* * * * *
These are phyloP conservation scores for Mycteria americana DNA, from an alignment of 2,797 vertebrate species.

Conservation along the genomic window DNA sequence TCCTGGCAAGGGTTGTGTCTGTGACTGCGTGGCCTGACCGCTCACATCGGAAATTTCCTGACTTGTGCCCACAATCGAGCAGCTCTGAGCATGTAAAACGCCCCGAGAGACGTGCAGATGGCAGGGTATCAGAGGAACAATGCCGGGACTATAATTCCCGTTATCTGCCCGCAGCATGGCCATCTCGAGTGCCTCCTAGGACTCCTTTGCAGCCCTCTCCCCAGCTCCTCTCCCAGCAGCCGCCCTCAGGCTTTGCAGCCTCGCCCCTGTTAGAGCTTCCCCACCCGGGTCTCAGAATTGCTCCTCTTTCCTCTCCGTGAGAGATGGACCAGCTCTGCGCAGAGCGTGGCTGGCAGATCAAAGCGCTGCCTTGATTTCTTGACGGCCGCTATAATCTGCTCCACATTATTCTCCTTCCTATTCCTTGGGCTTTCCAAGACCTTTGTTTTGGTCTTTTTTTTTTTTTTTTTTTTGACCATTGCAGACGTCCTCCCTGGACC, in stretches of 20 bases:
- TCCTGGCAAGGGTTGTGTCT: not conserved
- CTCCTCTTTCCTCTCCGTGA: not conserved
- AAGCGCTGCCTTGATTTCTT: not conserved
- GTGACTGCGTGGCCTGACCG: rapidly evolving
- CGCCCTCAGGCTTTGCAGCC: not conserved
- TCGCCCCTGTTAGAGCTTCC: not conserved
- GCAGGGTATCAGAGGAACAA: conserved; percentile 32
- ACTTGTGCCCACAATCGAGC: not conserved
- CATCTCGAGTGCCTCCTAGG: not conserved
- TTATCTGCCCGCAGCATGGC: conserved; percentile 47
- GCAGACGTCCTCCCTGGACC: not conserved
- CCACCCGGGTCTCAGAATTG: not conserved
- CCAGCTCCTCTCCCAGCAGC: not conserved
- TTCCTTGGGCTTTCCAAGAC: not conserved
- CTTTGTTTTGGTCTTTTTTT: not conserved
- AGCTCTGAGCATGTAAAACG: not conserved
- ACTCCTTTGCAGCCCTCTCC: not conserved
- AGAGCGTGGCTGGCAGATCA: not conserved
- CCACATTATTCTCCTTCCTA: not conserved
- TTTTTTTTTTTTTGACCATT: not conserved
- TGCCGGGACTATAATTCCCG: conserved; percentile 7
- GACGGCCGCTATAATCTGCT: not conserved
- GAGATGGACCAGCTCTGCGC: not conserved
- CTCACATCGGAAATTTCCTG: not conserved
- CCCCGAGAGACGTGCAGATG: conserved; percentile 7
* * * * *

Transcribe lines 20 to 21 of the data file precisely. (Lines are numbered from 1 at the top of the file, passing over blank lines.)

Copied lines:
- AGAGCGTGGCTGGCAGATCA: not conserved
- CCACATTATTCTCCTTCCTA: not conserved